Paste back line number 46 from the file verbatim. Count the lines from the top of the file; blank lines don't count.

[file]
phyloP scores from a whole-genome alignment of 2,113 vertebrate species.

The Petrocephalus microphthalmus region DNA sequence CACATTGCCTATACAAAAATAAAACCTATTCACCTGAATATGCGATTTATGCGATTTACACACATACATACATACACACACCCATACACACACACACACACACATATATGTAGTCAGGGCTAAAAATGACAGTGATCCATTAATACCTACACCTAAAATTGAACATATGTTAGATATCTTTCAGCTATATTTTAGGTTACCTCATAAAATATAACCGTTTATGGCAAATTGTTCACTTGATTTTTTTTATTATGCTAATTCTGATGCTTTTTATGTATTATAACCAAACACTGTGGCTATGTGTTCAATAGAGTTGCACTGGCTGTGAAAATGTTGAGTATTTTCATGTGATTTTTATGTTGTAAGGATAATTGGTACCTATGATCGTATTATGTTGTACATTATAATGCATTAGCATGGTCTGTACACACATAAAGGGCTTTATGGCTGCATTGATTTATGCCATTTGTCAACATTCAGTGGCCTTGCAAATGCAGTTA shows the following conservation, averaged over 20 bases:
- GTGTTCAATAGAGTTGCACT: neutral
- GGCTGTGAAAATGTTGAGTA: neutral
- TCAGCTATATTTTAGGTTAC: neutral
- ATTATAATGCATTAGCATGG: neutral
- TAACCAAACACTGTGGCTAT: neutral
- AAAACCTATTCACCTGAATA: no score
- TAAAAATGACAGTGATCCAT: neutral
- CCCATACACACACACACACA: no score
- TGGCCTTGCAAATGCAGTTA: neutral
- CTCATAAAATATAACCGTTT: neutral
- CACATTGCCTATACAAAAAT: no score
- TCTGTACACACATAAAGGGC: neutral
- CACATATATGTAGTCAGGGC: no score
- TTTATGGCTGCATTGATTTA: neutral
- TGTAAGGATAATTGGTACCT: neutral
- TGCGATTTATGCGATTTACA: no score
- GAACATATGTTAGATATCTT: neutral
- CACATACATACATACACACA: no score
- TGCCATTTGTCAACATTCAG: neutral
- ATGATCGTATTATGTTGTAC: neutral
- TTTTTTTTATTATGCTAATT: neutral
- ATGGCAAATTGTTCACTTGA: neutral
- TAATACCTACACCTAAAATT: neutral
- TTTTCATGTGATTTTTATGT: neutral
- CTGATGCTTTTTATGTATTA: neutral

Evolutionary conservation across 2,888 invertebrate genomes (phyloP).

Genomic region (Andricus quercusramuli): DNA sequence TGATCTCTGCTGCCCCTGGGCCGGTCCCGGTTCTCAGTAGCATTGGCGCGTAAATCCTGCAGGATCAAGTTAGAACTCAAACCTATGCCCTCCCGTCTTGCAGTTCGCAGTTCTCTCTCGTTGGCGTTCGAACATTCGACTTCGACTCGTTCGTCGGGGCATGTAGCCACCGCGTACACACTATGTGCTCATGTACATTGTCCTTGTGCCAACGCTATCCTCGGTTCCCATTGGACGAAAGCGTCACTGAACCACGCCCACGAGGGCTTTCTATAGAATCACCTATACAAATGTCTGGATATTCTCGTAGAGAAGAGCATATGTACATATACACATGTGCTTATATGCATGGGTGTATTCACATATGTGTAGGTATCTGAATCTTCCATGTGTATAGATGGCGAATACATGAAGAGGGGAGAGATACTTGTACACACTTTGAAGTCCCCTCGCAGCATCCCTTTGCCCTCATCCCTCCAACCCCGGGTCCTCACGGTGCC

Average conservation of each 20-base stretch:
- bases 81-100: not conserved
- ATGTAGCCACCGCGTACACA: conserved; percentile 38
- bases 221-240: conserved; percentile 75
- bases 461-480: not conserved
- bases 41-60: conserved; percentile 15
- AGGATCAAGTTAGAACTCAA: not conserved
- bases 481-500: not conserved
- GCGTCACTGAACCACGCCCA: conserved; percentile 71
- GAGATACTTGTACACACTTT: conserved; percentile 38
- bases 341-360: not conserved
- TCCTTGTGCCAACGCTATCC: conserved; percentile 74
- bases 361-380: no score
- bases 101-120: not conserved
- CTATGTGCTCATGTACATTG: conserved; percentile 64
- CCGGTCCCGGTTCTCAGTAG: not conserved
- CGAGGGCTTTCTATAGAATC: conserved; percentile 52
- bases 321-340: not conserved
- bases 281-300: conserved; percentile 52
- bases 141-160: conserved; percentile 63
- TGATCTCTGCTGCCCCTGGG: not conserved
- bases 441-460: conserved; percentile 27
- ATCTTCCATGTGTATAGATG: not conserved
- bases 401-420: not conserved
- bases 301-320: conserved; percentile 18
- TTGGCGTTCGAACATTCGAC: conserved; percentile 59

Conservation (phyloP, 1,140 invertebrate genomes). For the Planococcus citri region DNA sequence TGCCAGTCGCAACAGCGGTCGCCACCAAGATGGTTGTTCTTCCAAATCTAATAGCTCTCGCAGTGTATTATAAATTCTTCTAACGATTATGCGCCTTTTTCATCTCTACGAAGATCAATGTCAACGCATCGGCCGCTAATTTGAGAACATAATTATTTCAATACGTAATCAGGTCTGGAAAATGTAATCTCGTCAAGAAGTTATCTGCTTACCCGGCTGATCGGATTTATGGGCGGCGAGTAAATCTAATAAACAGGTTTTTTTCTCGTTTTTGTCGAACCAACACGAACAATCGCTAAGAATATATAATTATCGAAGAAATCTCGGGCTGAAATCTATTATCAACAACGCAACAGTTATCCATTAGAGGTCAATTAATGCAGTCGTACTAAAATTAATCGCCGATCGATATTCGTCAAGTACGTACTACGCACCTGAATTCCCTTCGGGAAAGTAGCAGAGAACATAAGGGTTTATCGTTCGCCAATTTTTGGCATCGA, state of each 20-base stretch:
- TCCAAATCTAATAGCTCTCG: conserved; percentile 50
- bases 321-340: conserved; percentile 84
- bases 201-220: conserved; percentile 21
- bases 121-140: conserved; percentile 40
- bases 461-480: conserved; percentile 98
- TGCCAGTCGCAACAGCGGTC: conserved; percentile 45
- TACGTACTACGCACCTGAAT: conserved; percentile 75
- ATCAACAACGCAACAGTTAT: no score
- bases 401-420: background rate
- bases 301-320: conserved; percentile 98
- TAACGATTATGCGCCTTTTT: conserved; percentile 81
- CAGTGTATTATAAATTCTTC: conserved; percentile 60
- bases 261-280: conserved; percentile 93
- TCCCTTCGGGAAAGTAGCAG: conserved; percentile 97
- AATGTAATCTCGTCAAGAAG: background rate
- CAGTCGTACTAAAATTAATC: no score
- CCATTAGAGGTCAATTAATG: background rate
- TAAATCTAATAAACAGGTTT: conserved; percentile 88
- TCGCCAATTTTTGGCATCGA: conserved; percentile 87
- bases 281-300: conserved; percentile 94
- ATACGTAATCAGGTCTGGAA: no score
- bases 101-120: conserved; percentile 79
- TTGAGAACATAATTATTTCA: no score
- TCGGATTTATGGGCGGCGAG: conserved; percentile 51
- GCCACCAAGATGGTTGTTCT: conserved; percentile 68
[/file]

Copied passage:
- CGAGGGCTTTCTATAGAATC: conserved; percentile 52